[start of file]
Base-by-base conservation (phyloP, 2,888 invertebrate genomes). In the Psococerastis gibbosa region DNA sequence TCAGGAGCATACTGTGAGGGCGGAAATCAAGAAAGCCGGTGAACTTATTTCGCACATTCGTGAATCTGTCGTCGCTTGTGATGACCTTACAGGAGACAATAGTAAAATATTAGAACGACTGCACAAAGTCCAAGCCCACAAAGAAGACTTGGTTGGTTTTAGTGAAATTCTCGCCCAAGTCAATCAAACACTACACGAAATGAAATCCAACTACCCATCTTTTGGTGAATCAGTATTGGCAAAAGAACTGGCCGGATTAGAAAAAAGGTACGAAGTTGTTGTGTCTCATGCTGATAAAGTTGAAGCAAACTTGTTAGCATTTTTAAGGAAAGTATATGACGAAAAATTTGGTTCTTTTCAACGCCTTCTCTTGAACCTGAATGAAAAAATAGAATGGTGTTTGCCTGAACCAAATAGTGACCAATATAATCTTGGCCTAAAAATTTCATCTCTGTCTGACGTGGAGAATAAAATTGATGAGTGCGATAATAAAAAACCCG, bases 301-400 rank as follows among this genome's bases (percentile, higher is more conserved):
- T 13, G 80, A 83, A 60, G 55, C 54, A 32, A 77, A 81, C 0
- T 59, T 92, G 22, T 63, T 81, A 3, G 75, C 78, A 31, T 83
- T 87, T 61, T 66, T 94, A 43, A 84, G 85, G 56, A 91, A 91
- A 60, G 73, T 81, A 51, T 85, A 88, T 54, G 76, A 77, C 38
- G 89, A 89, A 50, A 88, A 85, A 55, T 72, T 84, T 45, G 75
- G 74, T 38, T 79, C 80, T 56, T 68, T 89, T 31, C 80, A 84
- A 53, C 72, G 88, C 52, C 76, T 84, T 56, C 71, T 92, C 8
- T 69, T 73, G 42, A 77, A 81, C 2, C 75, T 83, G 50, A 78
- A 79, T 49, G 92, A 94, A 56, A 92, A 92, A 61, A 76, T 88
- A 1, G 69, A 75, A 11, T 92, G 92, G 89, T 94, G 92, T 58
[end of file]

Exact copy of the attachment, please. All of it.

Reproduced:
Base-by-base conservation (phyloP, 2,888 invertebrate genomes). In the Psococerastis gibbosa region DNA sequence TCAGGAGCATACTGTGAGGGCGGAAATCAAGAAAGCCGGTGAACTTATTTCGCACATTCGTGAATCTGTCGTCGCTTGTGATGACCTTACAGGAGACAATAGTAAAATATTAGAACGACTGCACAAAGTCCAAGCCCACAAAGAAGACTTGGTTGGTTTTAGTGAAATTCTCGCCCAAGTCAATCAAACACTACACGAAATGAAATCCAACTACCCATCTTTTGGTGAATCAGTATTGGCAAAAGAACTGGCCGGATTAGAAAAAAGGTACGAAGTTGTTGTGTCTCATGCTGATAAAGTTGAAGCAAACTTGTTAGCATTTTTAAGGAAAGTATATGACGAAAAATTTGGTTCTTTTCAACGCCTTCTCTTGAACCTGAATGAAAAAATAGAATGGTGTTTGCCTGAACCAAATAGTGACCAATATAATCTTGGCCTAAAAATTTCATCTCTGTCTGACGTGGAGAATAAAATTGATGAGTGCGATAATAAAAAACCCG, bases 301-400 rank as follows among this genome's bases (percentile, higher is more conserved):
- T 13, G 80, A 83, A 60, G 55, C 54, A 32, A 77, A 81, C 0
- T 59, T 92, G 22, T 63, T 81, A 3, G 75, C 78, A 31, T 83
- T 87, T 61, T 66, T 94, A 43, A 84, G 85, G 56, A 91, A 91
- A 60, G 73, T 81, A 51, T 85, A 88, T 54, G 76, A 77, C 38
- G 89, A 89, A 50, A 88, A 85, A 55, T 72, T 84, T 45, G 75
- G 74, T 38, T 79, C 80, T 56, T 68, T 89, T 31, C 80, A 84
- A 53, C 72, G 88, C 52, C 76, T 84, T 56, C 71, T 92, C 8
- T 69, T 73, G 42, A 77, A 81, C 2, C 75, T 83, G 50, A 78
- A 79, T 49, G 92, A 94, A 56, A 92, A 92, A 61, A 76, T 88
- A 1, G 69, A 75, A 11, T 92, G 92, G 89, T 94, G 92, T 58